As India grapples with a mortal threat to its democracy, Ziaul Hasan’s writings call out to be heeded. “At the moment the Communist is faced with a painful choice between the Congress and the BJP,” he wrote in December 1989. “His party has told him to defeat the Congress. The only choice then is to vote for the BJP because in the situation of a straight fight the Congress could be defeated only be the victory of the BJP.” Zia warned that the party could “wither away bit by bit”. Luckily, it was a prophecy, not a curse. One hopes the comrades will be able to keep their wits about them, the best weapon they have, as they face the people soon again.

The writer is Dawn’s correspondent in Delhi.

jawednaqvi@gmail.com

Published in Dawn, January 10th, 2017

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Comments (18) Closed



AHA Jan 10, 2017 04:47am

Communism in India lost its charm and relevance.

Madhu Jan 10, 2017 06:23am

Do they also need to have some solutions or will just words do?

ss Jan 10, 2017 07:53am

S M Mehdi represented the very best of India's syncretic culture. A refined adeeb, a gentle soul, and, above all else, a decent human being. It is a matter of great sadness that men like him no longer get the reverence and admiration they deserve.

RAM Jan 10, 2017 08:16am

Communism is even dead in China.

NORISK Jan 10, 2017 09:07am

Communism leads no where. Various countries that were communist are capitalist now, most notable among them is China. May be author can explain how India's West Bengal 'benefited' from uninterrupted Communist rule for 30 years ? Today, West Bengal is not even in top 5 states in India, a pity, given its glorious past as a hub of education, thinking and reform since British India.

Sympathiser Jan 10, 2017 09:47am

I compare communism and capitalism like Indian ascetic and the family person. Roti, Kapada and Makan are basic necessities of both ascetic and the family man. Ascetic abhors the greed of family person and family person is jealous of quality of life few rich. In reality neither communist could provide decent necessities to masses and nor capitalist were happy with what they had.

Both of them enjoyed or enjoying at the expanse of poor people.

Ajay ladkani Jan 10, 2017 09:47am

Communist have lost the space in India since BJP came to power. Even in its citadel in West Bengal it relegated to number 3 after Mamta and Congress. It is in the verge of extinct in India.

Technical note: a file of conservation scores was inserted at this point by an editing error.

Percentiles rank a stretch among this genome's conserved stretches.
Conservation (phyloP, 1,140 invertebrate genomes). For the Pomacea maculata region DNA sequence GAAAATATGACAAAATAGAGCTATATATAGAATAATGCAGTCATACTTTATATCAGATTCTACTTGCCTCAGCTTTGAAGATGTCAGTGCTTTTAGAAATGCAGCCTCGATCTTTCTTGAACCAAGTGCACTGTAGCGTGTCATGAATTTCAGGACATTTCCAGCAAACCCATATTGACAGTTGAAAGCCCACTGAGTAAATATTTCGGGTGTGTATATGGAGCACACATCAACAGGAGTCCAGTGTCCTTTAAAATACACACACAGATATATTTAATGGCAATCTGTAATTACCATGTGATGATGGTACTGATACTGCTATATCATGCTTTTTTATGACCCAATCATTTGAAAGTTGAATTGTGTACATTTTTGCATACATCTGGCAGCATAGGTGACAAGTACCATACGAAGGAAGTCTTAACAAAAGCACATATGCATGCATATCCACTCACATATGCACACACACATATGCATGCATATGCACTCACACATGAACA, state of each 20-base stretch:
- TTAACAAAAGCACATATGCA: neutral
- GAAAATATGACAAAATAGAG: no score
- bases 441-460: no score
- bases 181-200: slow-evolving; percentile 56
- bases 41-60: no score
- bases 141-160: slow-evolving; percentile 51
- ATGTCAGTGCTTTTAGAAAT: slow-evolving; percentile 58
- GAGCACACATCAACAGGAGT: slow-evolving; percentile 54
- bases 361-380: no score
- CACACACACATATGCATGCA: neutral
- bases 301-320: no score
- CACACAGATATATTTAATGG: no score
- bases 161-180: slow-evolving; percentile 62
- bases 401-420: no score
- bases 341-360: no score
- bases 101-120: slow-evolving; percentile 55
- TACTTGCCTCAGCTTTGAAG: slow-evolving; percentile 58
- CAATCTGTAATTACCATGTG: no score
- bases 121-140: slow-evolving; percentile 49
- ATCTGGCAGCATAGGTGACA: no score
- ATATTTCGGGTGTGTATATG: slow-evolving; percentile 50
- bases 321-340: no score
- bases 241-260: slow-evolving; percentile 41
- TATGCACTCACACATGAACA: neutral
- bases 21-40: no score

vasudevan Jan 10, 2017 10:44am

Communists in India lost because of their electoral alliances with the Congress and other corruption-tainted regional parties just to defeat the BJP. But one thing- even today many honest leaders can be found only in the Leftist parties

LEo Jan 10, 2017 11:13am

@Madhu rightly said..

wellwisher Jan 10, 2017 11:16am

communists were for poor and downtrodden, as poverty and oppression started easing off, it died a natural death

bkt Jan 10, 2017 12:24pm

Beautifully written. Thanks Dawn.

Sushil chandra Jan 10, 2017 12:26pm

Today also, they are the only political outfit without a casteist, regionalist, communal outlook without a family monopoly and least taint of corruption or criminal nexus and that is probably THE reason for their decline. Yes, they have lost the touch with ground realities and day to day struggles of their constituents that is workers and small farmers. But in my view, in todays world you dont succeed with with people unless you connect to the baser instincts of people related to their identities. That is why workers protesting under AITUC banner finally vote for their caste-men in election. So finally it is their idealism which is their doom.

SAMIR RAHMAN (INDIA) Jan 10, 2017 01:41pm

like an automobile is driven using low gears initially countries started with communism and have driven their respective nations to "top speed" and are like capitalists nowerdays

pipe dreams of correcting the earlier bad driving isn't practical, and reverting back to "drive correctly" a country shall only break the "gears" itself!

VINEETH G Jan 10, 2017 02:02pm

"Fundamentalism in speeches and writings in religious journals may be quite popular. In day-to-day life, it is a myth." - Applies very well in the current Indian context too. For all the noise made by progressives of growing 'intolerance', I'm yet to see this elusive thing in real life beyond all the newspapers, news rooms and Twitter wars.

Nikhil Kohli Jan 10, 2017 02:36pm

if leftists were really so learned, passionate and wise - then why did they fail and failed repeatedly, why did always beg BJP or Congress. Leftists do not like reality - reality is leftists are either elitist or goons.

NVV Jan 10, 2017 03:02pm

Communists and communism will wither away. Its an unnatural flow and has demonstrated its futility world over. Speaking of poor and food/shelter/clothing is sexy to speak of, but communism has used bullets and iron curtains against its own people. Just because it is unnatural.

NVV Jan 10, 2017 03:09pm

Today, there is no one caring for Communists in Bengal where they ruled for 25 years. They left the state in weakest economical situation. All other states have marched ahead. Thanks to being NON-COMMUNIST states.

UKumar Jan 10, 2017 10:39pm

@vasudevan "But one thing- even today many honest leaders can be found only in the Leftist parties". is not true. Congress party is left of center and full of corruption. Even so called Samajwadi (socialist) party in UP is one of most corrupt. So corruption can occur in any type of party unless members are vigilant.